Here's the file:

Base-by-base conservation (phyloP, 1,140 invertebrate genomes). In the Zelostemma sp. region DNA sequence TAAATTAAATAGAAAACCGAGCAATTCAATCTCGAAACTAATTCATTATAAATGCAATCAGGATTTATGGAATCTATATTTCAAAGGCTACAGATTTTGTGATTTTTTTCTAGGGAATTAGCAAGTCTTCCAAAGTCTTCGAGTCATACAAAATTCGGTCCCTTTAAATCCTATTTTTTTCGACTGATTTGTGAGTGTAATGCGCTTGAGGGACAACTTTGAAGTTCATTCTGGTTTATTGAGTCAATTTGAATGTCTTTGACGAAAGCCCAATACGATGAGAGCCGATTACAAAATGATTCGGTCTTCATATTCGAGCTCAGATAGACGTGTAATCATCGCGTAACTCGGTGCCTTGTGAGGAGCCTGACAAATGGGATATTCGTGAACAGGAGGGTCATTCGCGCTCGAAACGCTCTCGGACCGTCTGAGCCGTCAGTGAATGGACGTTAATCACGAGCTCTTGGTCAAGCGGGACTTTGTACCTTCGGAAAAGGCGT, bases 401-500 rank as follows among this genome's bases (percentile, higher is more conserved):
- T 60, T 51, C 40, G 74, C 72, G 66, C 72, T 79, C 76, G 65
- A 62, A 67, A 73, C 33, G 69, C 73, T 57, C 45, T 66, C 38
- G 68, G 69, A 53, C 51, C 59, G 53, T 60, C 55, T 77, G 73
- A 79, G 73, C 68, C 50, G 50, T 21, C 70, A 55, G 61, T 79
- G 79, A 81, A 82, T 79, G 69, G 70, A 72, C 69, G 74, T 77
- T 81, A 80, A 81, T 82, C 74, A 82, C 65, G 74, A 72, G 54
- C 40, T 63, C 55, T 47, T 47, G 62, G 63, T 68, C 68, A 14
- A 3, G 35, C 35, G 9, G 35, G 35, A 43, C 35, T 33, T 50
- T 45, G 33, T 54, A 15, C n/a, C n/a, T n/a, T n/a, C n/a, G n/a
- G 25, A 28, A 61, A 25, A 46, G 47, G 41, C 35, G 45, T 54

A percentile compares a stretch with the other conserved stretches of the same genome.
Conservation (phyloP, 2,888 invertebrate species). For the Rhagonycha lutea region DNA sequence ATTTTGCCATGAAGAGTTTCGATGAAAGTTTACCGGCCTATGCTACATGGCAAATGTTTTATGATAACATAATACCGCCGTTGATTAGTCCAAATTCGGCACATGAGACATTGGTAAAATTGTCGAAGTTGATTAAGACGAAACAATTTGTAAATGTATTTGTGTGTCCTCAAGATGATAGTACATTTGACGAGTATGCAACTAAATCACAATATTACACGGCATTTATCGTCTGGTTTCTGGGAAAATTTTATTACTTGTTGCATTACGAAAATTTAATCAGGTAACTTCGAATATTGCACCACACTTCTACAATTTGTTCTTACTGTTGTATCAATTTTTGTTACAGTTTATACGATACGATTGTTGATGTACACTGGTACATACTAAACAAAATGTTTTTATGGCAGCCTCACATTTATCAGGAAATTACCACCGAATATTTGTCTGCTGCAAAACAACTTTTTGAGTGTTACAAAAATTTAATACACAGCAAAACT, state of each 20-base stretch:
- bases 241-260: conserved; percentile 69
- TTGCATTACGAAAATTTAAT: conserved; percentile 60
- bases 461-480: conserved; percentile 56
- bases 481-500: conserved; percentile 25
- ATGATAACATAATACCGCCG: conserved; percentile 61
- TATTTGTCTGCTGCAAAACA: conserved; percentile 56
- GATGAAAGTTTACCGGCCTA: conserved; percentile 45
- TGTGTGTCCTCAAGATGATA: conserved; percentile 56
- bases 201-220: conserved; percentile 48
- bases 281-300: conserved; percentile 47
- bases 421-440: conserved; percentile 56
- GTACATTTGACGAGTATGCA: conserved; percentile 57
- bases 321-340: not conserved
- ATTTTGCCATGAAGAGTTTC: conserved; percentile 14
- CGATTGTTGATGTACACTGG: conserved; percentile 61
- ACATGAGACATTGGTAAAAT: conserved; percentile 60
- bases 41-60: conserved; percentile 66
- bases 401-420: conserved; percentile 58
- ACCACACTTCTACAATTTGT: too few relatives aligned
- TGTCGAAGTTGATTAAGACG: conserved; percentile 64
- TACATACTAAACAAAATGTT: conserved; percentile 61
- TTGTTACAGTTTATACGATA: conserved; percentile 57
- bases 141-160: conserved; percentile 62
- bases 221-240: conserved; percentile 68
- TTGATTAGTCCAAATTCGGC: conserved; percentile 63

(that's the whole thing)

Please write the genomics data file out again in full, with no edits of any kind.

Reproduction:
Base-by-base conservation (phyloP, 1,140 invertebrate genomes). In the Zelostemma sp. region DNA sequence TAAATTAAATAGAAAACCGAGCAATTCAATCTCGAAACTAATTCATTATAAATGCAATCAGGATTTATGGAATCTATATTTCAAAGGCTACAGATTTTGTGATTTTTTTCTAGGGAATTAGCAAGTCTTCCAAAGTCTTCGAGTCATACAAAATTCGGTCCCTTTAAATCCTATTTTTTTCGACTGATTTGTGAGTGTAATGCGCTTGAGGGACAACTTTGAAGTTCATTCTGGTTTATTGAGTCAATTTGAATGTCTTTGACGAAAGCCCAATACGATGAGAGCCGATTACAAAATGATTCGGTCTTCATATTCGAGCTCAGATAGACGTGTAATCATCGCGTAACTCGGTGCCTTGTGAGGAGCCTGACAAATGGGATATTCGTGAACAGGAGGGTCATTCGCGCTCGAAACGCTCTCGGACCGTCTGAGCCGTCAGTGAATGGACGTTAATCACGAGCTCTTGGTCAAGCGGGACTTTGTACCTTCGGAAAAGGCGT, bases 401-500 rank as follows among this genome's bases (percentile, higher is more conserved):
- T 60, T 51, C 40, G 74, C 72, G 66, C 72, T 79, C 76, G 65
- A 62, A 67, A 73, C 33, G 69, C 73, T 57, C 45, T 66, C 38
- G 68, G 69, A 53, C 51, C 59, G 53, T 60, C 55, T 77, G 73
- A 79, G 73, C 68, C 50, G 50, T 21, C 70, A 55, G 61, T 79
- G 79, A 81, A 82, T 79, G 69, G 70, A 72, C 69, G 74, T 77
- T 81, A 80, A 81, T 82, C 74, A 82, C 65, G 74, A 72, G 54
- C 40, T 63, C 55, T 47, T 47, G 62, G 63, T 68, C 68, A 14
- A 3, G 35, C 35, G 9, G 35, G 35, A 43, C 35, T 33, T 50
- T 45, G 33, T 54, A 15, C n/a, C n/a, T n/a, T n/a, C n/a, G n/a
- G 25, A 28, A 61, A 25, A 46, G 47, G 41, C 35, G 45, T 54

A percentile compares a stretch with the other conserved stretches of the same genome.
Conservation (phyloP, 2,888 invertebrate species). For the Rhagonycha lutea region DNA sequence ATTTTGCCATGAAGAGTTTCGATGAAAGTTTACCGGCCTATGCTACATGGCAAATGTTTTATGATAACATAATACCGCCGTTGATTAGTCCAAATTCGGCACATGAGACATTGGTAAAATTGTCGAAGTTGATTAAGACGAAACAATTTGTAAATGTATTTGTGTGTCCTCAAGATGATAGTACATTTGACGAGTATGCAACTAAATCACAATATTACACGGCATTTATCGTCTGGTTTCTGGGAAAATTTTATTACTTGTTGCATTACGAAAATTTAATCAGGTAACTTCGAATATTGCACCACACTTCTACAATTTGTTCTTACTGTTGTATCAATTTTTGTTACAGTTTATACGATACGATTGTTGATGTACACTGGTACATACTAAACAAAATGTTTTTATGGCAGCCTCACATTTATCAGGAAATTACCACCGAATATTTGTCTGCTGCAAAACAACTTTTTGAGTGTTACAAAAATTTAATACACAGCAAAACT, state of each 20-base stretch:
- bases 241-260: conserved; percentile 69
- TTGCATTACGAAAATTTAAT: conserved; percentile 60
- bases 461-480: conserved; percentile 56
- bases 481-500: conserved; percentile 25
- ATGATAACATAATACCGCCG: conserved; percentile 61
- TATTTGTCTGCTGCAAAACA: conserved; percentile 56
- GATGAAAGTTTACCGGCCTA: conserved; percentile 45
- TGTGTGTCCTCAAGATGATA: conserved; percentile 56
- bases 201-220: conserved; percentile 48
- bases 281-300: conserved; percentile 47
- bases 421-440: conserved; percentile 56
- GTACATTTGACGAGTATGCA: conserved; percentile 57
- bases 321-340: not conserved
- ATTTTGCCATGAAGAGTTTC: conserved; percentile 14
- CGATTGTTGATGTACACTGG: conserved; percentile 61
- ACATGAGACATTGGTAAAAT: conserved; percentile 60
- bases 41-60: conserved; percentile 66
- bases 401-420: conserved; percentile 58
- ACCACACTTCTACAATTTGT: too few relatives aligned
- TGTCGAAGTTGATTAAGACG: conserved; percentile 64
- TACATACTAAACAAAATGTT: conserved; percentile 61
- TTGTTACAGTTTATACGATA: conserved; percentile 57
- bases 141-160: conserved; percentile 62
- bases 221-240: conserved; percentile 68
- TTGATTAGTCCAAATTCGGC: conserved; percentile 63